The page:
Nissan took advantage of an opportunity when the movie "Rogue One" opened. It trimmed up a 2017 Rogue, mainly with logos, badges, decals, and black paint. Then Nissan cut a deal with the movie producers and introduced it in Los Angeles as the Star Wars Rogue One Limited Edition.
Based on the Rogue SV version, the Star Wars model comes only in Glacier White or Magnetic Black. It features a charcoal interior and Limited Edition floor mats along with Rebel Alliance and Galactic Empire cupholder inserts. Production is limited to 5,000 models and buyers receive a replica Death Trooper black helmet.
Actually, the Rogue has been doing quite well without venturing into the cosmos. It is now the best-selling vehicle in the Nissan line-up, totting up 329,904 sales in 2016.
Also new for this year is a Rogue Hybrid, the subject of this review. It joins the Rogue's other models: S, SV, and SL, in front- or all-wheel drive. Non-hybrid models offer optional third-row seats to boost the accommodations to seven passengers. The Hybrid's battery pack nestles under the cargo area, precluding a third-row seat. The Rogue Hybrid starts at $26,240.
Because of the batteries, the cargo floor is raised a couple of inches. But it still offers a generous 30 cubic feet of stowage space. Outboard second-row seats deliver ample head and knee room, and even the center position is usable. Seatbacks fold down for additional loads.
Like most hybrids that are not super-performance cars, this new Rogue's strong suit is fuel economy. It links a 2.0-liter four-cylinder gasoline engine with a 30-kWh electric motor. Together, they deliver 176 horsepower and EPA city/highway/combined fuel consumption of 33/35/34 mpg in the tested front-drive version. The front-drive gasoline model is rated at 26/33/29 mpg.
Like other Nissans, the Rogue Hybrid sends its power to the wheels through a continuously variable automatic transmission, which uses a system of belts and pulleys to seamlessly multiply gear ratios and transfer the engine's power without the shift points of a traditional automatic transmission.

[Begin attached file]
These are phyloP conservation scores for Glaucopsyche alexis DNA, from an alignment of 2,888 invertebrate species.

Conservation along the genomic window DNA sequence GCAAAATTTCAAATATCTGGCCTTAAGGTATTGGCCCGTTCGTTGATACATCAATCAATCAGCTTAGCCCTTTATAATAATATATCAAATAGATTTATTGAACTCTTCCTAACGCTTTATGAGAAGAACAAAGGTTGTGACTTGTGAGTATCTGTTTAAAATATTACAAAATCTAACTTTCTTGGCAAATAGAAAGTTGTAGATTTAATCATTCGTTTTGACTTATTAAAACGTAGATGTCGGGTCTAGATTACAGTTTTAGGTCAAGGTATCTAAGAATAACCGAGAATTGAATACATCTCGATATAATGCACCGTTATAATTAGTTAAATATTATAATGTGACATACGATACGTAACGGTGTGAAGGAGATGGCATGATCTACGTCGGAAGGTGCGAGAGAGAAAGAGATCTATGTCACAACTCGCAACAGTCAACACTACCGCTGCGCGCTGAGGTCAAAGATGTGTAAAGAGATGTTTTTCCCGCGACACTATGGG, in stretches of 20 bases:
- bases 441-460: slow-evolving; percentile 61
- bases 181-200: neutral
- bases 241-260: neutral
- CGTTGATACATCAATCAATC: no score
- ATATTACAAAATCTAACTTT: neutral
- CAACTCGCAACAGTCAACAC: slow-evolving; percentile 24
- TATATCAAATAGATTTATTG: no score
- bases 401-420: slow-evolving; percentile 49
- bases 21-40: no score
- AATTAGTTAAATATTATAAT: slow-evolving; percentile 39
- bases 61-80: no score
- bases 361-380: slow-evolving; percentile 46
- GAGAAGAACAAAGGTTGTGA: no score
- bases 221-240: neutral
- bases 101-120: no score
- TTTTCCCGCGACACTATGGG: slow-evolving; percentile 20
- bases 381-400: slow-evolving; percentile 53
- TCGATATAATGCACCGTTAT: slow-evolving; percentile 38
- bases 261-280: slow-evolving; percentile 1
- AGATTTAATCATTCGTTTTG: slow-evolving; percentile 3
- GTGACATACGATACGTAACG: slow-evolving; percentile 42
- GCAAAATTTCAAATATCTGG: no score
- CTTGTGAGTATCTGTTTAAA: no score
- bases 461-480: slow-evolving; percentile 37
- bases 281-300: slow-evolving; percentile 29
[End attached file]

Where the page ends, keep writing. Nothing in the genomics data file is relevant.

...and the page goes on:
Nissan has extensive experience with CVTs connected to engines of different power and has largely eliminated characteristics that have prompted criticisms, like a noisy sensation that the transmission is slipping.
However, Nissan finesses even minor criticisms with computer programming that mimics shift points under hard acceleration or when manually shifting the CVT. The Rogue Hybrid also features a Sport mode that holds the shift points to higher engine revolutions for better acceleration, which of course guzzles extra gasoline.
Like other hybrids, the Rogue can be driven for short distances on electric power alone. But the gasoline engine soon kicks in for hybrid driving. It also employs an automatic engine stop-start system to contribute to fuel economy.
As a result, one might notice a bit of hesitation off the line when the driver punches the throttle. Once underway, the Rogue Hybrid feels strong and has no problem keeping up with traffic.
Overall, this hybrid doesn't feel much different from its internal combustion counterpart, mainly because its gasoline engine runs most of the time. It cruises comfortably and quietly, with a ride that's a touch on the soft side, and tracks truly on straight roads. There is a bit of body lean on curves but nothing that causes anxiety as long as you slow down.
With its top-line SL trappings, the Rogue Hybrid comes well heeled with full safety equipment, including automatic emergency braking, blind spot warning, and rear cross-traffic alert.
Features also include a panoramic glass sunroof, leather upholstery with heated front seats and memory settings for the driver's seat, 7-inch touch screen with navigation and a rear overhead camera view, SXM satellite radio with real-time traffic information, Bluetooth connectivity, dual-zone automatic climate control, and Siri Eyes Free operation of vehicle functions. Exterior touches include LED turn signals and daytime running lights, roof rails, fog lights, and heated outside power mirrors.
Copyright © 2017 Motor Matters
|Base price||$31,160 (as tested: $33,920)|
|Curb weight||3,685 lbs.|
|Engine type||4-cyl. and 30kW electric motor|
|Epa mileage rating||33 mpg city, 35 mpg highway|
|Fuel capacity||14.5 gal.|
|Horsepower (net)||141 at 6000 rpm (176 combined)|
|Overall length||184.5 in.|
|Torque (lb.-ft.)||144 at 3600 rpm|
|Vehicle type||5-passenger FWD midsize CUV|
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